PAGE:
Melbourne Archdiocese Catholic Schools is working towards integrating artificial intelligence into education practice across its 296 schools, engaging teachers and experts to ensure AI is used responsibly and effectively to enhance learning.
Director of Learning and Regional Services, Mary Oski said MACS took an early position in January not to ban outright or block ChatGPT, the first well-known application of a large-language model freely available for user interaction.
“We take a ‘safety first, learning always’ approach to new technologies, consistent with our holistic view of education, embedding them where appropriate to enhance relationships and learning,” Dr Oski said.
A year on from this decision, Dr Oski said MACS’ priority is to ensure its teachers are digitally confident before further considering how AI can be best used for learning.
“The MACS student and learning technologies team has been working directly with digital learning leaders in schools to better understand how teachers and students are already experimenting with content creation and assessment design using AI,” Dr Oski said.
“How AI is built can be learned in the mathematics or technologies curriculum, but student use across the curriculum must be guided by digitally confident teachers, which is a major body of work we have underway.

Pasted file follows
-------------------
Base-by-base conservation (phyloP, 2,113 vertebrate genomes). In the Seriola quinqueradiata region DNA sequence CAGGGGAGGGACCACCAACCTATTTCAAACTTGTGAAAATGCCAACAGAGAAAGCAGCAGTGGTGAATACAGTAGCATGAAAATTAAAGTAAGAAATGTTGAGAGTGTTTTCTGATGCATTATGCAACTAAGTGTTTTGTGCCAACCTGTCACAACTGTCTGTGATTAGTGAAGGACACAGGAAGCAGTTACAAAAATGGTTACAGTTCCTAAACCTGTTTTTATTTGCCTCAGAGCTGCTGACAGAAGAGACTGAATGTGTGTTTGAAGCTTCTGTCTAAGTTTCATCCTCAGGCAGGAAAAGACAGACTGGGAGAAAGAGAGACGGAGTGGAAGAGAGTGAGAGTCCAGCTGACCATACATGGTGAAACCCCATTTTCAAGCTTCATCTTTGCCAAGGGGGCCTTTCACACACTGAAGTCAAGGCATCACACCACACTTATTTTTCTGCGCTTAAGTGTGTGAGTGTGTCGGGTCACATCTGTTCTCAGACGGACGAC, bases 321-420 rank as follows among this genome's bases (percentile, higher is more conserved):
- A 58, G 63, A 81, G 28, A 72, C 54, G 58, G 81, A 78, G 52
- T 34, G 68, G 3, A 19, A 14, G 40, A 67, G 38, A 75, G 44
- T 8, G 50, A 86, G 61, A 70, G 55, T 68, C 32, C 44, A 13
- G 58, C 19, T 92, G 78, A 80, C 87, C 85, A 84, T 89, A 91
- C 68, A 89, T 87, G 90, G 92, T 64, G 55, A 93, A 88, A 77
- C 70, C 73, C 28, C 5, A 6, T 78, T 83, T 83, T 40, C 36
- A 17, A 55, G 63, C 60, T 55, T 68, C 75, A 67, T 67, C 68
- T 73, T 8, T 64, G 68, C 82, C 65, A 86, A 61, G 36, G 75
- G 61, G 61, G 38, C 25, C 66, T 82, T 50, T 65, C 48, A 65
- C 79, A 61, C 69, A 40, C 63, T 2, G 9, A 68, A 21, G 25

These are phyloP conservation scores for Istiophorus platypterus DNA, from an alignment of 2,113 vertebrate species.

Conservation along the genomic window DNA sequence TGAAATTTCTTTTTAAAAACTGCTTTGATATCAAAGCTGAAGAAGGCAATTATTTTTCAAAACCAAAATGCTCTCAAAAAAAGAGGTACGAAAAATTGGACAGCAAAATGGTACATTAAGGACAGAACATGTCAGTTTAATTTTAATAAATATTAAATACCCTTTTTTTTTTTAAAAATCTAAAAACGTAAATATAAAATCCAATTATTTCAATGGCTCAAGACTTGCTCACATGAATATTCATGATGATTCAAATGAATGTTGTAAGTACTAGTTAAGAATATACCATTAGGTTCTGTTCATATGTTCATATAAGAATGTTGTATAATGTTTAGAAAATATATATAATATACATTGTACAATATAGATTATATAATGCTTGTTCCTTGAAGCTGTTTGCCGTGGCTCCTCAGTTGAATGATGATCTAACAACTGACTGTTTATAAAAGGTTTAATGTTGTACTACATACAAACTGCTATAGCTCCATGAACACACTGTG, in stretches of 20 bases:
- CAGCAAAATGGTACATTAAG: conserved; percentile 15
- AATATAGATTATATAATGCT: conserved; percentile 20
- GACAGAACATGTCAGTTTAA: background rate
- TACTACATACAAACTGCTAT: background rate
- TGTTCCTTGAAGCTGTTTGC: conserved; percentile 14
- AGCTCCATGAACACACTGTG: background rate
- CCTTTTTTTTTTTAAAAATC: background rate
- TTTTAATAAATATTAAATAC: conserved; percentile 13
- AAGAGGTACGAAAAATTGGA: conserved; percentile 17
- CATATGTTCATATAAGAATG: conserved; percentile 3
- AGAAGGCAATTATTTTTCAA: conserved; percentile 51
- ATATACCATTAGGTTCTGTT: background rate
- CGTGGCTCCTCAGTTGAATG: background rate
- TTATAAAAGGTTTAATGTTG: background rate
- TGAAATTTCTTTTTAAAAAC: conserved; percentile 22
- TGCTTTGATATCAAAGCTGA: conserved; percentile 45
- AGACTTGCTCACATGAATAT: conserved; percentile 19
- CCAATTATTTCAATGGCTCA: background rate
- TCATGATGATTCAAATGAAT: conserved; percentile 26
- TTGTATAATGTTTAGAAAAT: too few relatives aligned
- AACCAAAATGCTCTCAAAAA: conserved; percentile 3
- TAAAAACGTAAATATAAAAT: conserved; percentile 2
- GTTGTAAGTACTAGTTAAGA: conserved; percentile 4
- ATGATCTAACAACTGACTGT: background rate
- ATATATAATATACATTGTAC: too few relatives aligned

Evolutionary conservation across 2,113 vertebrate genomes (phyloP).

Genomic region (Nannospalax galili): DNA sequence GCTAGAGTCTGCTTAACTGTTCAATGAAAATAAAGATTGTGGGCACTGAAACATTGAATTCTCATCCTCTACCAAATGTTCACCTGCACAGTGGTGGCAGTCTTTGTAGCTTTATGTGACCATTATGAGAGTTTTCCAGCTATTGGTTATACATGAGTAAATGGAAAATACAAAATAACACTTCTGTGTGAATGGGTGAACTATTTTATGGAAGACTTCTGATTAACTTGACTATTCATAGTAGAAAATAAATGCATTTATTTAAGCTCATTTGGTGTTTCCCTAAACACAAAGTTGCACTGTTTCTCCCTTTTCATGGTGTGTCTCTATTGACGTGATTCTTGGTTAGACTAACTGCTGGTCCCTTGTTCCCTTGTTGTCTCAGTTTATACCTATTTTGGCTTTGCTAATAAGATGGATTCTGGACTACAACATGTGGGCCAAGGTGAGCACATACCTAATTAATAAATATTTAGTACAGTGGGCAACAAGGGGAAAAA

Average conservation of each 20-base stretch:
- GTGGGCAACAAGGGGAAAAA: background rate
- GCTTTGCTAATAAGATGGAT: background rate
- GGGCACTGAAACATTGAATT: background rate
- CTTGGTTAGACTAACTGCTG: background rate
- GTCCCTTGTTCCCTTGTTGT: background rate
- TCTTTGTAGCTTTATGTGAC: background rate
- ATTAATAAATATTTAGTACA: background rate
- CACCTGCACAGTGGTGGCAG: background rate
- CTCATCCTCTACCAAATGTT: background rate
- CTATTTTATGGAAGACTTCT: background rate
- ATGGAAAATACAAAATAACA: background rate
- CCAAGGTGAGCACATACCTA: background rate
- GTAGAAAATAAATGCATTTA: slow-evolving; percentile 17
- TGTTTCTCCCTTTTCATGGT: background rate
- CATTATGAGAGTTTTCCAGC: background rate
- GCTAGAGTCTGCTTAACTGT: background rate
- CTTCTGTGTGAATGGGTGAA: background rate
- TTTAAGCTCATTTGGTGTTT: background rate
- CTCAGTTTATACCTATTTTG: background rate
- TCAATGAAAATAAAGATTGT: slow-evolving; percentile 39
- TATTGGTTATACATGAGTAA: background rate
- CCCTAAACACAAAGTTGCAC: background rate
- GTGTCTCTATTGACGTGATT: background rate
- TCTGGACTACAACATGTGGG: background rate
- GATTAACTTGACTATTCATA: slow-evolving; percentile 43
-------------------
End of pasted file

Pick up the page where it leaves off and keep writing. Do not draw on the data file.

“There are legitimate concerns about AI, with issues such as academic integrity, plagiarism checkers and ethical use of others’ work where no consent has been given, particularly in the creative industries.
“We want to be sure our teachers are well trained in their responsibilities with regard to ethics and standards, in addition to copyright and privacy legislation.”
AI and cybersecurity are the focus of the Catholic Network Australia national forum to be opened in Melbourne today by MACS executive director Dr Edward Simons. Details: https://www.cna.catholic.edu.au/events-1/cna-ai-and-cyber-forum